Informational book interlude.
Memoir moratorium.

Oh, so hungry.

If you have any sort of problems watching what you eat, or you're trying to diet right now, I would highly recommend NOT picking up Frank Bruni's new memoir Born Round: The Secret History of a Full-Time Eater.

Bruni Bruni has been the restaurant critic for the New York Times since 2004, but this book is the much larger story of his always tempestuous relationship with food. Starting when he was very young and growing up in an Italian family that believed making an abundance of food for every meal was the best way to show your family you loved them, Bruni was a champion eater among champion eaters. Of course, then, he struggled with carrying too much weight from little on--describing with perfect accuracy how it felt to have to shop in the "husky" department.

As Bruni grew older, his unhealthy eating habits continued, and he moved through stints with bulimia and Mexican "diet pills" (also known as "Mexican speed") while he simultaneously moved through college, his journalism career, and years of not feeling good enough about himself to feel comfortable letting his boyfriends see him naked. Somewhere along the way you realize you're reading a memoir composed largely of someone's memories of how he eats, which seems like a slight subject, but there's really nothing slight about it.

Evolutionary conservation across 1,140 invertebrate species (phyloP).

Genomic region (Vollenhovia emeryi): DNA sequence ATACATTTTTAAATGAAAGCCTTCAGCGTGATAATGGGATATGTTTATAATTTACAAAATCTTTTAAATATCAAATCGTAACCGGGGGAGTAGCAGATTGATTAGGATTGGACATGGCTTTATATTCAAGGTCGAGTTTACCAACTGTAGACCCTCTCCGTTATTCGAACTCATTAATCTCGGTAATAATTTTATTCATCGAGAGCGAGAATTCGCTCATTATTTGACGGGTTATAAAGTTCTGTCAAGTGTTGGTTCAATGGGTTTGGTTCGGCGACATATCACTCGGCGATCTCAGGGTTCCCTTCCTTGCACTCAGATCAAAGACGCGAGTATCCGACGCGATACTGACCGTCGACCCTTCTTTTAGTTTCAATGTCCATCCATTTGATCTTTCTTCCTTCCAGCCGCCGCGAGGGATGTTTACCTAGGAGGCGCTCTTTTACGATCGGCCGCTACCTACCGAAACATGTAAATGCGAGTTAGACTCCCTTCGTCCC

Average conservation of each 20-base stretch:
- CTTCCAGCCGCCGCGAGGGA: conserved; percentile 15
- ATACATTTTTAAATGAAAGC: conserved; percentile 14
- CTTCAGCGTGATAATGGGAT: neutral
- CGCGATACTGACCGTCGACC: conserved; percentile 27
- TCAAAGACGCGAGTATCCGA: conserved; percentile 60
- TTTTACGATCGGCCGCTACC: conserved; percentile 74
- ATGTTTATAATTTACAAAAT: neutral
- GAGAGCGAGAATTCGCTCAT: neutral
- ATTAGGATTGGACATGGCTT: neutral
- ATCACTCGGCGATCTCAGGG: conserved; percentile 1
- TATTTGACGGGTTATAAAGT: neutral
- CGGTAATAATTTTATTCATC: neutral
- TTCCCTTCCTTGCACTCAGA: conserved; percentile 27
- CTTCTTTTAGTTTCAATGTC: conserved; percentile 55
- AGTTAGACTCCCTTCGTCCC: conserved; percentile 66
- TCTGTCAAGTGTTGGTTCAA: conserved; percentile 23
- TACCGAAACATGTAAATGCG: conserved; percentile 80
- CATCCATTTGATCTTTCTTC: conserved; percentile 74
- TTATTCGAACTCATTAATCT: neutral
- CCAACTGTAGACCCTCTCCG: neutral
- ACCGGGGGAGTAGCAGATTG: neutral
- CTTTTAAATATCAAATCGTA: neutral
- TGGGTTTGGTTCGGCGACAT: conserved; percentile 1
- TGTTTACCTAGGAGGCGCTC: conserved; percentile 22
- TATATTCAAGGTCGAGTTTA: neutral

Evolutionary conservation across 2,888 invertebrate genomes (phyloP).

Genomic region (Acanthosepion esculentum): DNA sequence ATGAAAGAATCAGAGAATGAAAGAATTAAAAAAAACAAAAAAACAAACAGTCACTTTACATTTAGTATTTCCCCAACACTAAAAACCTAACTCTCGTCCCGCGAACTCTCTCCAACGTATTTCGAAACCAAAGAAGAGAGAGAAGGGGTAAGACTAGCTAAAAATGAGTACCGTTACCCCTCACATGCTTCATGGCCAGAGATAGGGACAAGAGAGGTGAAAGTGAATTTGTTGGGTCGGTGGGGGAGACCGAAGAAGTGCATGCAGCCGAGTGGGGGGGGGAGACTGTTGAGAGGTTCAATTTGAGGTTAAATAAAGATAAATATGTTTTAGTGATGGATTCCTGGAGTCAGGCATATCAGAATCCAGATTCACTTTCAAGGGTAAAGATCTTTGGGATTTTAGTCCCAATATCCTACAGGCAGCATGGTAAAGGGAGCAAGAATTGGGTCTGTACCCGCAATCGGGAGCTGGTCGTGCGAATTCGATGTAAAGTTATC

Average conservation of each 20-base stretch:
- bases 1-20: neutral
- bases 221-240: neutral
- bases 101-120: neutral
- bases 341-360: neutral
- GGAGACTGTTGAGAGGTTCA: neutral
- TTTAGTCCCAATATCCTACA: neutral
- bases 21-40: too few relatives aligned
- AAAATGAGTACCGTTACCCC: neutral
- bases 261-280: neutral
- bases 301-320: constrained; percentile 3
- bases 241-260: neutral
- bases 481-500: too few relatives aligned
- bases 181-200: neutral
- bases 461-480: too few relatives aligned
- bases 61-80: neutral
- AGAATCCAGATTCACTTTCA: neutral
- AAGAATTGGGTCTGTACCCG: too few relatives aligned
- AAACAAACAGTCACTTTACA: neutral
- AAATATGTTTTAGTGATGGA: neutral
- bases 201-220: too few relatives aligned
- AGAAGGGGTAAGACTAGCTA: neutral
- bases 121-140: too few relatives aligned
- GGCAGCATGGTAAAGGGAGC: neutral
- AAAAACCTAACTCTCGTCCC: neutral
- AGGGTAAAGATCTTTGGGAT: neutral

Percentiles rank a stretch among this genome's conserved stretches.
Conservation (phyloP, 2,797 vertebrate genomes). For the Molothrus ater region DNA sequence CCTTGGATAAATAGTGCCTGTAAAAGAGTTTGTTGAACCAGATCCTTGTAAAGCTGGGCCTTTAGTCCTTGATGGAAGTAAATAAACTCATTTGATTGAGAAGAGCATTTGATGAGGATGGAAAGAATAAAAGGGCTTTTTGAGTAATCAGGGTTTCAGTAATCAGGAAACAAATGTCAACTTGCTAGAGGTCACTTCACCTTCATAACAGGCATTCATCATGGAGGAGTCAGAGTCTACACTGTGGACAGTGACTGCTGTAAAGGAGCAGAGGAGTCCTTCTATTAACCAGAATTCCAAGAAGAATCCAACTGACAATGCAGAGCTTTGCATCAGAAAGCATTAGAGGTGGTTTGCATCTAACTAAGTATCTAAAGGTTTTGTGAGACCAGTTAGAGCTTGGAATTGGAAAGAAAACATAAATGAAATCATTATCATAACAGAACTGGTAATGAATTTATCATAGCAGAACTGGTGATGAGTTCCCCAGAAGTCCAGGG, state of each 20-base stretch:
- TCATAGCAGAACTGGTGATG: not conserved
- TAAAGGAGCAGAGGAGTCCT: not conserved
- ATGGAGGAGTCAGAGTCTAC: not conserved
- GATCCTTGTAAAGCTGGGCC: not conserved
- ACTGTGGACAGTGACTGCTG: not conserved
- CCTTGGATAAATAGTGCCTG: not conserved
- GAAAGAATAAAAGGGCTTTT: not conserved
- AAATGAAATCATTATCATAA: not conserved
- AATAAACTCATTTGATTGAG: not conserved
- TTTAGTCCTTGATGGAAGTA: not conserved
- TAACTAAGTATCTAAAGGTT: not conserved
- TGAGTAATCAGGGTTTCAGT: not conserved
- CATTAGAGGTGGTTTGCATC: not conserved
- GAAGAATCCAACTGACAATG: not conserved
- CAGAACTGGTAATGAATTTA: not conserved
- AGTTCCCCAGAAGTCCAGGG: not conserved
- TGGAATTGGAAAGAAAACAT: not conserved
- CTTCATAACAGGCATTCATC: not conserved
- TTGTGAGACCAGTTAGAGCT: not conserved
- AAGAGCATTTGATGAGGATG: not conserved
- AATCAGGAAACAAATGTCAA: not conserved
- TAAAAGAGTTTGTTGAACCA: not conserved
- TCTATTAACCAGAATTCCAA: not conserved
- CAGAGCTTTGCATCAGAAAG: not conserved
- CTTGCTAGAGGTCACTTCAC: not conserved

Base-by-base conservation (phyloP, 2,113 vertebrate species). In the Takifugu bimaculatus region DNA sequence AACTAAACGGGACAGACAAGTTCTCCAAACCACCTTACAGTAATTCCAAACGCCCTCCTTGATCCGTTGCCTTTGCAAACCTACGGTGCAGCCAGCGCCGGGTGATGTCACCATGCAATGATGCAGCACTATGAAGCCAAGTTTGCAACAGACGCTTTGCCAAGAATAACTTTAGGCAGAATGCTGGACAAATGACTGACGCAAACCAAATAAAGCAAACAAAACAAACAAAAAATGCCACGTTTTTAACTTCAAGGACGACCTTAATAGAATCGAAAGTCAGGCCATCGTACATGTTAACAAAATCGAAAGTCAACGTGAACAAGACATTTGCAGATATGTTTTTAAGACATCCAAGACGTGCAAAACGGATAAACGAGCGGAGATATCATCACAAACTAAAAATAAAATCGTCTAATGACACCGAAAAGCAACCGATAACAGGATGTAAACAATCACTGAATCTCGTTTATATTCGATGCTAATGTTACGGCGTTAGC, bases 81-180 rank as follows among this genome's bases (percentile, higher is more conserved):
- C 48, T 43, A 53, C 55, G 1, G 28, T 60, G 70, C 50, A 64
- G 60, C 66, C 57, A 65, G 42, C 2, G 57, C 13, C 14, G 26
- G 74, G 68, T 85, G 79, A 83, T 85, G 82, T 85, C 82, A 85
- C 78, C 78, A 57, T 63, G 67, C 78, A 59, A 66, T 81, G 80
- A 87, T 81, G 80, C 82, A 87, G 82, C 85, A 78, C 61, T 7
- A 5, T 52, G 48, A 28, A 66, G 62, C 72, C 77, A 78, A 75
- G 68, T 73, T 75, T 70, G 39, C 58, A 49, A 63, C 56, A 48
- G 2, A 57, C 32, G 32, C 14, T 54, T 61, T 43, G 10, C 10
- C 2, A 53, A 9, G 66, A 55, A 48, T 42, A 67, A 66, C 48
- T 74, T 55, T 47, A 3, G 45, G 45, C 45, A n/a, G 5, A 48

I liked this one from the start, when I read the "author's note" in the beginning. I am always a sucker for an author who can nicely address the problems of writing a memoir, and Bruni has done that:

"And while none of the people, events or conversations in this book were invented, some conversational details lay beyond the reach of memory, so dialogue has been reconstructed through interviews and other reporting, and fashioned in line with what I know and remember of how the people, including me, spoke."

I also like Bruni's journalistic writing style, which always moves right along. And although it comprised less than 100 pages of the narrative, I'll admit his descriptions of his restaurant critic job were the ones I enjoyed the most. The man can describe food. At one point he actually made baguettes with jam and butter sound so good that I almost had to go driving around at 8 p.m. last night, looking for baguettes (although I know full well that a good baguette in my neck of the Midwestern woods can be hard to find).

My verdict? Read it. But DO NOT read it when you're hungry.